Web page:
Some advertisers, to their credit, recognize the problem and, understanding the special nature of the creative production process, create special exceptions to their payment policies to allow for quick turnaround production payments and project fees for agencies not under retainer agreements. This is especially true among those advertisers who have been contracting directly with creative and production vendors and disintermediating agencies from the production payment process. They limit the payment issue to long-term retainer engagements, where, in theory at least, an agency or vendor can build the cost of financing the first three or four months of the engagement into the overall cost. Most retainer agreements, for obvious reasons, do not include the cost of production projects, which are generally not known in advance, anyway, so in those cases the workaround is still an essential part of the process.
This still leaves a sizeable universe of advertisers whose finance and procurement departments are either not inclined to make accommodations for their marketing departments, or simply do not understand the problem.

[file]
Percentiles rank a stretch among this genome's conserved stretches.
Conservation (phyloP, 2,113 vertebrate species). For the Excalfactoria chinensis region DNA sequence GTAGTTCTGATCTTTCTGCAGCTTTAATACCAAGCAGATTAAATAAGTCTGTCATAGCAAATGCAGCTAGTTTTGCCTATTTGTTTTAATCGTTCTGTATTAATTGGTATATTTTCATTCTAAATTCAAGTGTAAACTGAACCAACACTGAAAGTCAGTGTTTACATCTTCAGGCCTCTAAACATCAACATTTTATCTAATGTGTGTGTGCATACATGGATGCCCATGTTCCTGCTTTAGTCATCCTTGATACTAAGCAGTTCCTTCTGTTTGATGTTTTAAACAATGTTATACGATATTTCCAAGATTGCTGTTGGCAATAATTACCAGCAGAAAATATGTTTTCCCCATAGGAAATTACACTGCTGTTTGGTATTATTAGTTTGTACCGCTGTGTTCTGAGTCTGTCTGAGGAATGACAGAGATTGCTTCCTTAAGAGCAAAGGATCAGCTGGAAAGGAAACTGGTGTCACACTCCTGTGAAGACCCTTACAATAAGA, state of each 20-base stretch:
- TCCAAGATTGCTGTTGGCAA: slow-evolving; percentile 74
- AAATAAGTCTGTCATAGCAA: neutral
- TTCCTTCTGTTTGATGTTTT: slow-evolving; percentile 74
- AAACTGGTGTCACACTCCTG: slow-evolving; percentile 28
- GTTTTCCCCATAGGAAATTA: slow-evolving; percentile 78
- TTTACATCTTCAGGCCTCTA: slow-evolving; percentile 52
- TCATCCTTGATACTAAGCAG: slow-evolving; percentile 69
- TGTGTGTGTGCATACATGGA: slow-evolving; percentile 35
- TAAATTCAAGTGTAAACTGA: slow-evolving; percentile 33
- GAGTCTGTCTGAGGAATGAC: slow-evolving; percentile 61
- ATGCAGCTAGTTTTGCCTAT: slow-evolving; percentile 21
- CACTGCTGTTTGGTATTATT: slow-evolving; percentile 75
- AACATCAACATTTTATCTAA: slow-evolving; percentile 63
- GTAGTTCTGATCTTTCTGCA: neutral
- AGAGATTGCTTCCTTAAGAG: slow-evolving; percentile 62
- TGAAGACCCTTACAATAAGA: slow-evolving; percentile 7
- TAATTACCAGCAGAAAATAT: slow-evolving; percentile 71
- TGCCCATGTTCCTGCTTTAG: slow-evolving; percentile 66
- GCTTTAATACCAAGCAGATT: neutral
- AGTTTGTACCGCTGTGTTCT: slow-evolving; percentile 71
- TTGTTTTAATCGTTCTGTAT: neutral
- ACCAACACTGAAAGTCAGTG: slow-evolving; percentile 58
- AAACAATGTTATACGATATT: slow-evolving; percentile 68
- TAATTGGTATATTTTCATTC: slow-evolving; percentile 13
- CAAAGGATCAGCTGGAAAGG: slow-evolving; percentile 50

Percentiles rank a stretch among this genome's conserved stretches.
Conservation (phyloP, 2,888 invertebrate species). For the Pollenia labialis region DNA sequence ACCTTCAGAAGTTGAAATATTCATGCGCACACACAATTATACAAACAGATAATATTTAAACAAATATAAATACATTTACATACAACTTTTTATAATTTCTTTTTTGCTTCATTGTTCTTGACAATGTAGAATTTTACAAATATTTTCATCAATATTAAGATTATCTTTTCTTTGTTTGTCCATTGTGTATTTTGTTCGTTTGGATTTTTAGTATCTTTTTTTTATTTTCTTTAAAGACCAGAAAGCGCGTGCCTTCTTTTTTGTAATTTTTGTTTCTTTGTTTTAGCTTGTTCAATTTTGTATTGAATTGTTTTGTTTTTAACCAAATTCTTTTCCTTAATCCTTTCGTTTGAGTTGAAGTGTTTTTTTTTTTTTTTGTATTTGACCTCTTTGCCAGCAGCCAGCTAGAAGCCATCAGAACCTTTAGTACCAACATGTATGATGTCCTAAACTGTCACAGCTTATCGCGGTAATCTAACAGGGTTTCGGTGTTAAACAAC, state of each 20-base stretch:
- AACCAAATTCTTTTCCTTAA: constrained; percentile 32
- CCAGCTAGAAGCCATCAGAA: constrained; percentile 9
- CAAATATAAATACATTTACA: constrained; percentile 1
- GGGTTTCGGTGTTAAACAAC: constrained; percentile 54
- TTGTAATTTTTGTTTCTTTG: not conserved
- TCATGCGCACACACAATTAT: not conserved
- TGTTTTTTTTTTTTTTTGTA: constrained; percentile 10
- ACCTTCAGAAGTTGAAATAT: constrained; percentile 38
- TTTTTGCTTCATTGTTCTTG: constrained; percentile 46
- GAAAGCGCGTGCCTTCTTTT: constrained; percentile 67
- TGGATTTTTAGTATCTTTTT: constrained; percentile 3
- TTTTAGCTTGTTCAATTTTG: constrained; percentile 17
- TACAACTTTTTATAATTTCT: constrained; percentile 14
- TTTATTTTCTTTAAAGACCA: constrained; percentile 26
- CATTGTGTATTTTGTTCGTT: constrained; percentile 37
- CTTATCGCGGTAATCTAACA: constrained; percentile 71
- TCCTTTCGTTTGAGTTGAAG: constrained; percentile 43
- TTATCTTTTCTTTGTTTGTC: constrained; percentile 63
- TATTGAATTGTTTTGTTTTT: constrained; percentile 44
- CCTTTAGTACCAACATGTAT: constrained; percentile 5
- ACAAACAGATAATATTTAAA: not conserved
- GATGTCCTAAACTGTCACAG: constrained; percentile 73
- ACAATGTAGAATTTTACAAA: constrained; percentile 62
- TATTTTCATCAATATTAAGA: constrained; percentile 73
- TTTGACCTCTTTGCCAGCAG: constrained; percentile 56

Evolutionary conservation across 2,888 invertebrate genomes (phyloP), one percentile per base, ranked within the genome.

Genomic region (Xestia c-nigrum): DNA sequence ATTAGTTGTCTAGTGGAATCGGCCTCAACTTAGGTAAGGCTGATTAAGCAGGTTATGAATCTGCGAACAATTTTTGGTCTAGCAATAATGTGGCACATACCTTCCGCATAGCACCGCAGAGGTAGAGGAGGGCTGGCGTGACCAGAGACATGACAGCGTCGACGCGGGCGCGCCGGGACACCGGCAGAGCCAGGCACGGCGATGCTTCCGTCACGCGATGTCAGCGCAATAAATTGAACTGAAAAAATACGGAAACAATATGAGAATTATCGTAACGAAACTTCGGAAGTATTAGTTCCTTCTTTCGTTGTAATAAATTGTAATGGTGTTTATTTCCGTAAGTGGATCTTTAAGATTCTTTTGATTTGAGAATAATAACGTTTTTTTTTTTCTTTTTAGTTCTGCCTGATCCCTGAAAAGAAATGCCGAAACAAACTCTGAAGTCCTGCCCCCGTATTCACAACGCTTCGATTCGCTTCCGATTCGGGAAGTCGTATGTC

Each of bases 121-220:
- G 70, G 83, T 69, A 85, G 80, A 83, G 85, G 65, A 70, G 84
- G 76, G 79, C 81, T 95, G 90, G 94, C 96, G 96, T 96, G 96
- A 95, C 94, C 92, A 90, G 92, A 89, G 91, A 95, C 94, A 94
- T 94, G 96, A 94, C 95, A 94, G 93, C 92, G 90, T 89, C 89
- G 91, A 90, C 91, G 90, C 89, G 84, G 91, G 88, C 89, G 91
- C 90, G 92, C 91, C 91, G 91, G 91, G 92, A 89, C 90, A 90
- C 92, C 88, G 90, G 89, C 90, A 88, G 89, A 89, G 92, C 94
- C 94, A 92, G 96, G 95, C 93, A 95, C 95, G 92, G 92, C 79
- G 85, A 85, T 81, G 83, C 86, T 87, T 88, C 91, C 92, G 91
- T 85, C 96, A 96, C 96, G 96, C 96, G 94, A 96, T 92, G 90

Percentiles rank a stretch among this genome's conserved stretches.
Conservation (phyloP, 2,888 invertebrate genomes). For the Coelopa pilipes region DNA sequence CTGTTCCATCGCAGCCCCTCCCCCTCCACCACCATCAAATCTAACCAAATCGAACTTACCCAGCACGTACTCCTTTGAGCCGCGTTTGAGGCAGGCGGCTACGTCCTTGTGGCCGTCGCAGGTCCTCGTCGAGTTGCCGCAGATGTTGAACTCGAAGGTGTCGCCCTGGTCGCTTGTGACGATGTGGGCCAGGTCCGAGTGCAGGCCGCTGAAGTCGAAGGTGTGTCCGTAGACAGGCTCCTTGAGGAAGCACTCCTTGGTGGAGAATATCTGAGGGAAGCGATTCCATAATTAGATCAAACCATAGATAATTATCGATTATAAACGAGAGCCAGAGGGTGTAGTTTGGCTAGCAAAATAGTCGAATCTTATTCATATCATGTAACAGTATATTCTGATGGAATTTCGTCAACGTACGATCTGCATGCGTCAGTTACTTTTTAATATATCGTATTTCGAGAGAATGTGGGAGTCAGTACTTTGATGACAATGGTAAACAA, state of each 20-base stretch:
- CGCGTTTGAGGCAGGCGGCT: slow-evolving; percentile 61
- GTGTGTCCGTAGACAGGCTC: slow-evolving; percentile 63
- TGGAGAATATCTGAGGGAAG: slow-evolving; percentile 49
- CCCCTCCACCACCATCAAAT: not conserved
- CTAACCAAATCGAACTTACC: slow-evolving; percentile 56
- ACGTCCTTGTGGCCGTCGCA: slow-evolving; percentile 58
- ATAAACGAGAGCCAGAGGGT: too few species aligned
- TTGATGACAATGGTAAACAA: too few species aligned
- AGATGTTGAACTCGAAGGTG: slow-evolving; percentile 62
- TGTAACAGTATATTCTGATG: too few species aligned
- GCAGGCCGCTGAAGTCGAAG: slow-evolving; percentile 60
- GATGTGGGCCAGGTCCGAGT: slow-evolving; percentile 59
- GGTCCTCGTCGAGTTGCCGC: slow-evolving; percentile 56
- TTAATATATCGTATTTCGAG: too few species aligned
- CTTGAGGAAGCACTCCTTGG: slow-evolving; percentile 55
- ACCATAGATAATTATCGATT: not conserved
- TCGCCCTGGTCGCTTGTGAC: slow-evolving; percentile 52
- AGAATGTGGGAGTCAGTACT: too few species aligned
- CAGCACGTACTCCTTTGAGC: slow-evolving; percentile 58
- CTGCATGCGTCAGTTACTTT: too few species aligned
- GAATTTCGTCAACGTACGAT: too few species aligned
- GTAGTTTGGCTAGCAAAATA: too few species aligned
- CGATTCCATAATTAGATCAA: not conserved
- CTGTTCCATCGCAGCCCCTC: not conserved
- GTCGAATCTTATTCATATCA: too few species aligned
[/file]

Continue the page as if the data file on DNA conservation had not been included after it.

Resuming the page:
Unsurprisingly, vendors and particularly smaller agencies are often forced to turn to the only avenue available to them, which is a form of financing called factoring. This is the practice of assigning a receivable to a financing company, which advances the receivable immediately, less a fee (usually 10 percent of the face value of the invoice) and then collects the full payable from the client. Factoring has probably been around almost as long as banking itself, but it has not been common in the advertising business until recently.